The idiom "bag and baggage" refers to all the belongings someone has and often implies leaving or arriving with all of one's possessions. Moreover, it's also used metaphorically to describe accepting or rejecting everything or everyone associated with a situation.
"Bag and baggage" typically represent total inclusion or exclusion of every aspect, item, or person involved in a situation.
The phrase suggests a comprehensive approach, whether it's about moving, departing, arriving, or addressing a situation. For example, you might pack up a bag and baggage when moving house, meaning you take everything you own with you.
Let's explore its core meanings:
The phrase "bag and baggage" originates from the 1400s and originally referred to an army's property. To "march off bag and baggage" meant that the departing army was not leaving anything behind for the enemy's use. The phrase soon came to be used more generally to mean "with all possessions" or "completely."
The phrase can also be used to refer to the total, complete, or comprehensive nature of something. For instance, if a person rejects an idea of "bag and baggage," they are rejecting it in its entirety, not just certain parts of it.
“With bag and baggage, selye wretch, / I yelded into Beautie’s hand.”
- Tottel’s Miscellany, Richard Tottel, 1557
Here are some examples of using the idiom in sentences:
The phrase "bag and baggage" occasionally appears in pop culture, often referring to the idea of comprehensive change or total inclusion or exclusion.
Let's examine some examples:
There are numerous alternative expressions that convey a similar meaning to "bag and baggage."
Here are some of them:
"Bag and baggage" generally refers to all of one's possessions or everything associated with a situation or group.
You can use "bag and baggage" to signify total inclusion or exclusion. For example, "I left my old job bag and baggage."
The term originated in the late 16th century and is used to denote all of a person's property.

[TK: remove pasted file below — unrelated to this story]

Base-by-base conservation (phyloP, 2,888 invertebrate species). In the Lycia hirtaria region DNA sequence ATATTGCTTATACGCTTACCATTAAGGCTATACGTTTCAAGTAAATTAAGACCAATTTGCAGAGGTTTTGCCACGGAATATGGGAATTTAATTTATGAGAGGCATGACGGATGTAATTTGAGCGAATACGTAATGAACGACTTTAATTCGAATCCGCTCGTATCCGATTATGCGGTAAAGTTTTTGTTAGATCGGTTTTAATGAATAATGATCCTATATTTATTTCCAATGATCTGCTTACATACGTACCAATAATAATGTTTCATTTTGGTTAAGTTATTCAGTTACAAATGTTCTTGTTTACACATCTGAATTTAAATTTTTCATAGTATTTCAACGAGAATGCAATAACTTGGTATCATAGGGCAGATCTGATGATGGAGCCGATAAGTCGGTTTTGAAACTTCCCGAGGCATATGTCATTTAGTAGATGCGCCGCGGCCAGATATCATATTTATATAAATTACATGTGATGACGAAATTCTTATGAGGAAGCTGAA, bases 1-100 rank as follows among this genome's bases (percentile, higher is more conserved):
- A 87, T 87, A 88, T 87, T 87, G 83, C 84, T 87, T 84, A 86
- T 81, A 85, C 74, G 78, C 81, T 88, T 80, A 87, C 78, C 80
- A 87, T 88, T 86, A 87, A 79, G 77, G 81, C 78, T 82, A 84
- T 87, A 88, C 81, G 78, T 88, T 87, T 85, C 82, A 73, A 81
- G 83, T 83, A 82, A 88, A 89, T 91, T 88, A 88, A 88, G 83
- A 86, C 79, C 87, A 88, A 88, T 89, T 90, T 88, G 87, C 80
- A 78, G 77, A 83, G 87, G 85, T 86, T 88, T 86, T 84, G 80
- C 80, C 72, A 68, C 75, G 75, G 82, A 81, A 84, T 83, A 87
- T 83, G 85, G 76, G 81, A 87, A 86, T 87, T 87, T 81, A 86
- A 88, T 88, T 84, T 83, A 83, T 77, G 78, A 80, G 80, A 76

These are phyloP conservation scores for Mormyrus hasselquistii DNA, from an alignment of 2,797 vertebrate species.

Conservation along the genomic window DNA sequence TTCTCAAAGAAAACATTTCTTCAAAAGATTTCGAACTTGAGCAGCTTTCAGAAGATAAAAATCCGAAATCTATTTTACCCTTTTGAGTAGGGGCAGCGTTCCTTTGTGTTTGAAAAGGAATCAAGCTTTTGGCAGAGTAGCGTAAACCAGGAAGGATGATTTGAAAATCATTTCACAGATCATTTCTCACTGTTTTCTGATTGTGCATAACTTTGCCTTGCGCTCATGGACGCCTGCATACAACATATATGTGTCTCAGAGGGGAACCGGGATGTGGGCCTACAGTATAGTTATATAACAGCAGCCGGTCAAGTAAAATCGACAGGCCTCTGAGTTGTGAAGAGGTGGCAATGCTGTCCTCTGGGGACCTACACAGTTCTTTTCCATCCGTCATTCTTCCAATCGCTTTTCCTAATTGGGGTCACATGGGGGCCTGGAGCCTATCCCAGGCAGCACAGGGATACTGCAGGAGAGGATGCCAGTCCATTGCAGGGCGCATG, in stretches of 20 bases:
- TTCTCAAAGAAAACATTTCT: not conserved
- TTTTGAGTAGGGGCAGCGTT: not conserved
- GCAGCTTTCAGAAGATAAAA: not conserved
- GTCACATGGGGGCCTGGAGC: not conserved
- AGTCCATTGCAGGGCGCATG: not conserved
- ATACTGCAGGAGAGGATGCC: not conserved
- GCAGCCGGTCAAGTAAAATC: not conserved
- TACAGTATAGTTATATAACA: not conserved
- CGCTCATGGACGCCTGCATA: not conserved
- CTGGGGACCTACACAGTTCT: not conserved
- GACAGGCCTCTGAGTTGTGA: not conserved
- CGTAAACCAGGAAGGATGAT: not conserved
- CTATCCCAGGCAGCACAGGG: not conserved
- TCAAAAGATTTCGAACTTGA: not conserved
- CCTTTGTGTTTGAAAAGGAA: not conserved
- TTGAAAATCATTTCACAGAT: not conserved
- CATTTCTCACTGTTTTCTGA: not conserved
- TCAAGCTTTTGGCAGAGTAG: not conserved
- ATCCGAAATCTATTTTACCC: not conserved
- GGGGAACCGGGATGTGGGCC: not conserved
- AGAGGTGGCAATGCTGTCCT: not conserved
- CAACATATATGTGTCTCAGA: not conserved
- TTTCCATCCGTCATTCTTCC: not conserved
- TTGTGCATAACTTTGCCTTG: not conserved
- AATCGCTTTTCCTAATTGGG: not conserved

"Bag and baggage" is neither overly formal nor overly casual; it's appropriate in many contexts, including informal and formal speech and writing.
No, while it often refers to personal belongings, especially in the context of travel or relocation, it can also refer to the entirety of a situation or group.
Yes, "bag and baggage" can be used metaphorically to refer to all aspects of a situation, including people, things, ideas, or conditions.
Yes, while it may not be as commonly used as some other idioms, "bag and baggage" is still a recognizable and frequently used phrase in English.
Yes, other idioms that convey a similar meaning include "lock, stock, and barrel" and "everything but the kitchen sink."
Not inherently, but it can take on negative connotations if used in contexts related to eviction or dismissal.
Yes, "bag and baggage" can be used in professional or academic writing. However, as with any idiom, its use should be limited and appropriate to the context.
The idiom "bag and baggage" refers to the entirety of one's possessions or everything associated with a situation or group. It can be used in both literal and metaphorical contexts and is neither overly formal nor overly casual.
Here's a quick recap:
Whether discussing moving houses or complete immersion in a situation, "bag and baggage" is a colorful idiom that adds richness to our language.